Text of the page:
However, it's not the only source of exposure to new ingredients, he says: "Suppliers used to split their stock into Western and Chinese, but that distinction doesn't exist any more. They show us everything, which gives us inspiration." In his dish of two prawns, he uses mayonnaise and wasabi for one, and black sesame and A1 sauce for the other. Having worked in Japan for five years, he became interested in wasabi as an ingredient. "It has a very nice flavour, but you only need a little," he says.
Chef Ngai Hong-kin at the Hyatt Regency Hong Kong's Sha Tin 18 starts with what seem to be European ingredients and methods and creates a dish that tastes thoroughly Chinese.
He takes cod, salts it overnight and bakes it, but then breaks up the fish by hand, "like hand-shredded chicken in Chinese cuisine", he says. Ngai serves it with two classic Chinese condiments, a ginger and spring onion sauce, and pickled young ginger. He also incorporates Japanese touches into his presentation: the cod is presented on bamboo leaves. "When I worked in Japan, I was inspired by their aesthetics," Ngai says.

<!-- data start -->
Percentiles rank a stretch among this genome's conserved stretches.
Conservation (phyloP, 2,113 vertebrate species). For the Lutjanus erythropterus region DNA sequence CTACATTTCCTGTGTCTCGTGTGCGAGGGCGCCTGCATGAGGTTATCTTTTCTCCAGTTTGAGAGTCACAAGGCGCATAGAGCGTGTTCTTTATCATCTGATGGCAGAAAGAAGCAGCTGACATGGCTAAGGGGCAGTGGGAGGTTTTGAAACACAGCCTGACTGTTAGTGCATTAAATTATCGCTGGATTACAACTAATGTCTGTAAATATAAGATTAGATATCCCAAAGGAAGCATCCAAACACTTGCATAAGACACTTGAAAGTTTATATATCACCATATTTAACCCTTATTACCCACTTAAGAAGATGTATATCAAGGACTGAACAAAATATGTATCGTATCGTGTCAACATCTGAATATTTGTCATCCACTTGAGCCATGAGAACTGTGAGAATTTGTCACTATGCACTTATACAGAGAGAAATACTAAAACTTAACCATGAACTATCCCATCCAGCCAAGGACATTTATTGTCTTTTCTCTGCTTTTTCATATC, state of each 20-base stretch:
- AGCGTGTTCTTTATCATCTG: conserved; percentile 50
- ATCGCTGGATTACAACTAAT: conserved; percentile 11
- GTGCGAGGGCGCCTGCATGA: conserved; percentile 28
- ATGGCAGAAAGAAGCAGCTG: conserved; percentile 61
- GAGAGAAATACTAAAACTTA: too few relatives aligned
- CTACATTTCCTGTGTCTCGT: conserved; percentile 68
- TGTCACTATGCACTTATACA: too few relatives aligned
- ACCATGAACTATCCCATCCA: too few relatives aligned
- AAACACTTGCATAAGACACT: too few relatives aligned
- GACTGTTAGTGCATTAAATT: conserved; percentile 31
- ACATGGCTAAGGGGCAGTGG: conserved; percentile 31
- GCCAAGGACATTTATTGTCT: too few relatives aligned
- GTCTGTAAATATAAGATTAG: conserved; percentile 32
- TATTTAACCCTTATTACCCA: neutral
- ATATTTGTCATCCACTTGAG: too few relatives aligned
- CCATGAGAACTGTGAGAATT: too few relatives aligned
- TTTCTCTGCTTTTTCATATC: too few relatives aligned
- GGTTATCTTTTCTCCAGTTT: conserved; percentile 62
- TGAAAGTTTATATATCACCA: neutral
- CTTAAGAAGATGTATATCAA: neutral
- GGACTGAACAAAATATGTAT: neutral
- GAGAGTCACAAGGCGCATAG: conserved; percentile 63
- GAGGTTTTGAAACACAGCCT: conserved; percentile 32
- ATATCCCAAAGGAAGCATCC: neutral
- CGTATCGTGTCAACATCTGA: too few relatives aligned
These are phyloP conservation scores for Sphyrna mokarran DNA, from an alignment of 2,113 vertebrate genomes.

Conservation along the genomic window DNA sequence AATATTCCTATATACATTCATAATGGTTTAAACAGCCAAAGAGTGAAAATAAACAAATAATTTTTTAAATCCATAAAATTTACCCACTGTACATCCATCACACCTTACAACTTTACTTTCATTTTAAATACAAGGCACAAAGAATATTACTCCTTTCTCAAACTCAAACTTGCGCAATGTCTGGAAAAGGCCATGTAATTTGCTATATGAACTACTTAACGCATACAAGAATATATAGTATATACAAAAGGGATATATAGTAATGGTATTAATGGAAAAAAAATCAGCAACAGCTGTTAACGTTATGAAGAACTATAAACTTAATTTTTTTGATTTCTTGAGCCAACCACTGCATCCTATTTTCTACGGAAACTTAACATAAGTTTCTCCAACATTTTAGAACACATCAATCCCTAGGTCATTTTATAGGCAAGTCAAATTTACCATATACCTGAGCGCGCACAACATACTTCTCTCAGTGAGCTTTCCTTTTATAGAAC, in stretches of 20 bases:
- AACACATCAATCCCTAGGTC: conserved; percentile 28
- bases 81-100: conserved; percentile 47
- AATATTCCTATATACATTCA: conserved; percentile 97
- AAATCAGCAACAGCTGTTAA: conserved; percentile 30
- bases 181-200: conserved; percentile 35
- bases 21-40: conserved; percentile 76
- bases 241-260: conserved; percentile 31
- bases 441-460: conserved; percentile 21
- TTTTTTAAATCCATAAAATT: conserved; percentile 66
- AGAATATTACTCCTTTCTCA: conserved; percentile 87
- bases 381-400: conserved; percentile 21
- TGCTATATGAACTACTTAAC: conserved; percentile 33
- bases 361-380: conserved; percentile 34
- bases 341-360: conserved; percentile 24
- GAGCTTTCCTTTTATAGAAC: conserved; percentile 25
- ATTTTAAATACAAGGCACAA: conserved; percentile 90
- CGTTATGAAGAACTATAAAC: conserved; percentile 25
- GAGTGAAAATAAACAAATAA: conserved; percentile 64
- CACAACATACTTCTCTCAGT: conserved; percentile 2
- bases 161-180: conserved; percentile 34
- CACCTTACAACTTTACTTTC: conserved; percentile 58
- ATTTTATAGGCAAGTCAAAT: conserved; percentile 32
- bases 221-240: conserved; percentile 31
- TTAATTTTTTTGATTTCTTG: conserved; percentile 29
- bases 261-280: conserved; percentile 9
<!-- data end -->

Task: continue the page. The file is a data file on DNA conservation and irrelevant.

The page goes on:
Chinese chefs have been creative in their embrace of the black truffle.
In his dish of chilled silky bean curd, Tsang combines black truffle, sesame sauce and vinegar, and adds it between each layer of thinly sliced tofu.
"Western chefs believe heat shouldn't be applied to black truffles, but I think it brings out a different flavour," says Tsang. Clearly proud of his creation, he says: "A guest once told me that we Chinese chefs have uncovered new qualities in black truffles."
At Above & Beyond, Tse adds black truffle sauce to his pumpkin and crab meat soup. "The flavour of the black truffle gives an accent to the dish," he says.
One chef has been carrying the cross-cultural communication the other way, incorporating Chinese ingredients into Western-style dishes. Pastry chef Kelvin Lai Yiu-fai at Sha Tin 18 has become known for his cheesecake, which features fu yu, tofu preserved in brine and often chilli flakes.
As preserved tofu is nicknamed "Chinese cheese", Lai decided to put it into a cheesecake recipe. The popular dish is served in cubes, imitating cubes of tofu, and topped with wolfberry - a touch of red reminiscent of chilli.
"Back in the 1980s and '90s," Leung says, "some Chinese chefs might have gone a little overboard with experimenting with foreign products, but I think we've matured and learned not to stray too far from the foundations of Chinese cuisine. Flavour comes first."